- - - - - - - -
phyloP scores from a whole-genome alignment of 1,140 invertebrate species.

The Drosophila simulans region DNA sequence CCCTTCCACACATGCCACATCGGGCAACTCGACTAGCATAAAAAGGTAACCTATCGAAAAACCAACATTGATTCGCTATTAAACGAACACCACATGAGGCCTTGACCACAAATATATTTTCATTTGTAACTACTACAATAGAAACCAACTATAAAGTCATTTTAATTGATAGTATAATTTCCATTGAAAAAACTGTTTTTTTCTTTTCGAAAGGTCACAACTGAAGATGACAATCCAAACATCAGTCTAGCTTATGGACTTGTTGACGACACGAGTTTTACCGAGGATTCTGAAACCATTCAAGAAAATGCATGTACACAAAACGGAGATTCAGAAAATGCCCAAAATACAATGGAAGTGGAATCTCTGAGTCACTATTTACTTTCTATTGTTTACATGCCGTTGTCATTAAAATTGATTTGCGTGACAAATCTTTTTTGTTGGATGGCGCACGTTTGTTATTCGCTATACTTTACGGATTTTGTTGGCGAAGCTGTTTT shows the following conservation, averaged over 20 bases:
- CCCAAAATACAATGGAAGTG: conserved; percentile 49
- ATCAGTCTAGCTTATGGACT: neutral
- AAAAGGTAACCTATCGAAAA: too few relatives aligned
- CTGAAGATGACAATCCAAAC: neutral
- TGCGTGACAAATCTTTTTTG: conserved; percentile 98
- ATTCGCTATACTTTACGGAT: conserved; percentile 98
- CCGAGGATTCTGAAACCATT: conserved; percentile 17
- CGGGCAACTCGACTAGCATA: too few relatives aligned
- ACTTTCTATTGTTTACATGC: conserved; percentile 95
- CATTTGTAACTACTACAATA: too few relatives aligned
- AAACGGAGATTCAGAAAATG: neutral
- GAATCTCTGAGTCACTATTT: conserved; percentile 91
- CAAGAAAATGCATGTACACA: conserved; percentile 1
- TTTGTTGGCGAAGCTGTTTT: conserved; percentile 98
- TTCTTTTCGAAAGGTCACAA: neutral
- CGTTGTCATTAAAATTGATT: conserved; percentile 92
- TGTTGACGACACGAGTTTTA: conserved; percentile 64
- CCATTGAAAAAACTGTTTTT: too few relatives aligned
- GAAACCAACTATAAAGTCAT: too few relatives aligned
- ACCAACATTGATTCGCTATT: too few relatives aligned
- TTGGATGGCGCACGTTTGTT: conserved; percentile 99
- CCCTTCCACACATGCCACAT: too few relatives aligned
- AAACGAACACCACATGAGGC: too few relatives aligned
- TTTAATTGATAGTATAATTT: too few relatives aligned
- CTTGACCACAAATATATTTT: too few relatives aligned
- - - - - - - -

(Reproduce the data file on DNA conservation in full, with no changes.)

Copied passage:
phyloP scores from a whole-genome alignment of 1,140 invertebrate species.

The Drosophila simulans region DNA sequence CCCTTCCACACATGCCACATCGGGCAACTCGACTAGCATAAAAAGGTAACCTATCGAAAAACCAACATTGATTCGCTATTAAACGAACACCACATGAGGCCTTGACCACAAATATATTTTCATTTGTAACTACTACAATAGAAACCAACTATAAAGTCATTTTAATTGATAGTATAATTTCCATTGAAAAAACTGTTTTTTTCTTTTCGAAAGGTCACAACTGAAGATGACAATCCAAACATCAGTCTAGCTTATGGACTTGTTGACGACACGAGTTTTACCGAGGATTCTGAAACCATTCAAGAAAATGCATGTACACAAAACGGAGATTCAGAAAATGCCCAAAATACAATGGAAGTGGAATCTCTGAGTCACTATTTACTTTCTATTGTTTACATGCCGTTGTCATTAAAATTGATTTGCGTGACAAATCTTTTTTGTTGGATGGCGCACGTTTGTTATTCGCTATACTTTACGGATTTTGTTGGCGAAGCTGTTTT shows the following conservation, averaged over 20 bases:
- CCCAAAATACAATGGAAGTG: conserved; percentile 49
- ATCAGTCTAGCTTATGGACT: neutral
- AAAAGGTAACCTATCGAAAA: too few relatives aligned
- CTGAAGATGACAATCCAAAC: neutral
- TGCGTGACAAATCTTTTTTG: conserved; percentile 98
- ATTCGCTATACTTTACGGAT: conserved; percentile 98
- CCGAGGATTCTGAAACCATT: conserved; percentile 17
- CGGGCAACTCGACTAGCATA: too few relatives aligned
- ACTTTCTATTGTTTACATGC: conserved; percentile 95
- CATTTGTAACTACTACAATA: too few relatives aligned
- AAACGGAGATTCAGAAAATG: neutral
- GAATCTCTGAGTCACTATTT: conserved; percentile 91
- CAAGAAAATGCATGTACACA: conserved; percentile 1
- TTTGTTGGCGAAGCTGTTTT: conserved; percentile 98
- TTCTTTTCGAAAGGTCACAA: neutral
- CGTTGTCATTAAAATTGATT: conserved; percentile 92
- TGTTGACGACACGAGTTTTA: conserved; percentile 64
- CCATTGAAAAAACTGTTTTT: too few relatives aligned
- GAAACCAACTATAAAGTCAT: too few relatives aligned
- ACCAACATTGATTCGCTATT: too few relatives aligned
- TTGGATGGCGCACGTTTGTT: conserved; percentile 99
- CCCTTCCACACATGCCACAT: too few relatives aligned
- AAACGAACACCACATGAGGC: too few relatives aligned
- TTTAATTGATAGTATAATTT: too few relatives aligned
- CTTGACCACAAATATATTTT: too few relatives aligned